3. Human influence on the climate exists and certainly on the level of gas emissions, such as CO2, but not only that, there are also the issues of forest management (de/reforestation), water and air pollution and in general environmental management. This concerns first of all the quality of life, but also influences the climate, although because of the complexity of climate systems this influence is not well defined in terms of effects or consequences. Therefore it is important to stress that climate is one thing, but its influences on the environment encloses a different set of issues.

4. It has become clear, that the scientific results from the various universities around the world do not point in just one direction, but often can be interpreted differently, which may lead to internal debates in the scientific world. In turn this may lead to different interpretations on political, economic, media or environmental levels and therefore may depend on who is interpreting them.

Related to this theme the gap between political interpretations and the development of independent scientific research has even widened. It may be a coincidence that whenin these post-capitalist times with accelerated globalization and changing international finance structures, suddenly climate change is also accelerating. However, indicators point at an arrangement to suit an economic re-activation based on huge climate crisis investments. According to the independent organization Climate Intelligence (CLINTEL) there does not exist a climate emergency and they emphasize the importance that climate science should be less political oriented, while climate policies should be more scientificly based.

We have encountered a series of facts and noticed some myths - in the sense of what the public in general believes without being scientifically based -, however in the end we are left with more questions than answers. One of them has to do with the reactions or answers on behalf of the representatives of religions or religious groups with regards to global warming. As far as we know from the Internet the official positions of world’s religious leaders towards possible measures that could be pushed on world level to alleviate the effect of greenhouse gases have been quite poor. This near silence on religious levels is about matched by two countries that provide together more than half of the world population: the Peoples Republic of China and India. On Internet level at least no massive campaign could be found to confront a so-called climate crisis, while on the level of the environment extensive programmes can be encountered, directed at mitigating harmful effects and in support of sustainable development. The importance of these observations lies in the fact that the term “global” may not necessarily refer to the entire world, but rather to the western world linked to a neoliberal-capitalist system.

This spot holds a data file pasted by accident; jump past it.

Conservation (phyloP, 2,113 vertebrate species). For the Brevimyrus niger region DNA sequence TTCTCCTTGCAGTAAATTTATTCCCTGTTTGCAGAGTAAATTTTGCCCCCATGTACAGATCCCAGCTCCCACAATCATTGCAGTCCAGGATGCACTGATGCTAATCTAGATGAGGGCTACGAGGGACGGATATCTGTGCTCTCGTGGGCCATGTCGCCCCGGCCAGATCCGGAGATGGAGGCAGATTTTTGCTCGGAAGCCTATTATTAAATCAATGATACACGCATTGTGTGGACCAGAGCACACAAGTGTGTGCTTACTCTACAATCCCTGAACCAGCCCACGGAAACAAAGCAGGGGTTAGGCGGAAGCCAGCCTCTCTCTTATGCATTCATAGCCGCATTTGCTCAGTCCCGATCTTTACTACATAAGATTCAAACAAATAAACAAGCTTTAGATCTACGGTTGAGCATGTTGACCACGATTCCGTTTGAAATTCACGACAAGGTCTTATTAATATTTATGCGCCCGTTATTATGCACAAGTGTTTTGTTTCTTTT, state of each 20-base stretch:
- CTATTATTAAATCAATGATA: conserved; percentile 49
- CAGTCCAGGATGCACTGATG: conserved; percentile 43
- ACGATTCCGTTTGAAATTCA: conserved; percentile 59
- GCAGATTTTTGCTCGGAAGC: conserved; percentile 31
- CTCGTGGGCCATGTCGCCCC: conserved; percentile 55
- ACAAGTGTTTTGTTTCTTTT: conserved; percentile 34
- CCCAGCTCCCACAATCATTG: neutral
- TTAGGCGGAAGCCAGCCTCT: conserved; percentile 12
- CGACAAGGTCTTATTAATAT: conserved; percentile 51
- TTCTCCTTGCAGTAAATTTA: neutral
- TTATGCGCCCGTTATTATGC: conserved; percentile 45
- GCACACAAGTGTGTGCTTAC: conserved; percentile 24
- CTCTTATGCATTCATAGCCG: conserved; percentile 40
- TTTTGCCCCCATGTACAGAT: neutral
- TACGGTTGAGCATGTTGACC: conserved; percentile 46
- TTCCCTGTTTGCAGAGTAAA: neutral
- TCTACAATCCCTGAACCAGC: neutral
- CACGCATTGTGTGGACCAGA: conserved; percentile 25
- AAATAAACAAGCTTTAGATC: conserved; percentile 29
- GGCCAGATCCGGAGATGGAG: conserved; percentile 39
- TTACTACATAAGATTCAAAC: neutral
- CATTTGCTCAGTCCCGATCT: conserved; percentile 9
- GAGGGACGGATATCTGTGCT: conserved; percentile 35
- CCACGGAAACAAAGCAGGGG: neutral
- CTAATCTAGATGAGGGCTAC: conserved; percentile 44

Here we are actually questioning the political-economic influences that lead us to even more uncertainties. Additionally if we take into account the COVID-19 pandemic at the beginning of 2020 and its profound influences on economies worldwide, it must be clear that the important players on the world scene such as the US, Russia, China and the EU will no longer give priority to climate change and will focus completely on savingtheir own economies from a possible collapse.

It must also be clear, that saving the environment as well as supporting a sustainable development in the struggle against poverty, hunger, racism, or gender inequality have been relegated on the world’s agendas to lower ranks. It is the developing world – the third world – that suffers most and it is clear, that they will need the enormous loans offered by the first world.

It seems, that the urgency to try to diminish global warming will lose its impulse, but what really should worry us are the environmental conditions that no longer can be subordinated to an economic development damagingnot only our environment, but to a certain extent even the planet’s climate.

The present article was developed in collaboration with P. Dercksen, MSc.; M. Th. Baayen, MSc. and F.van Sluijs, Ir., whose observations and help contributed enormously to the content and quality of this article.

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All rights reserved. Complete or partial reproduction is prohibited without the permission of Marinus Gisolf and without mentioning the source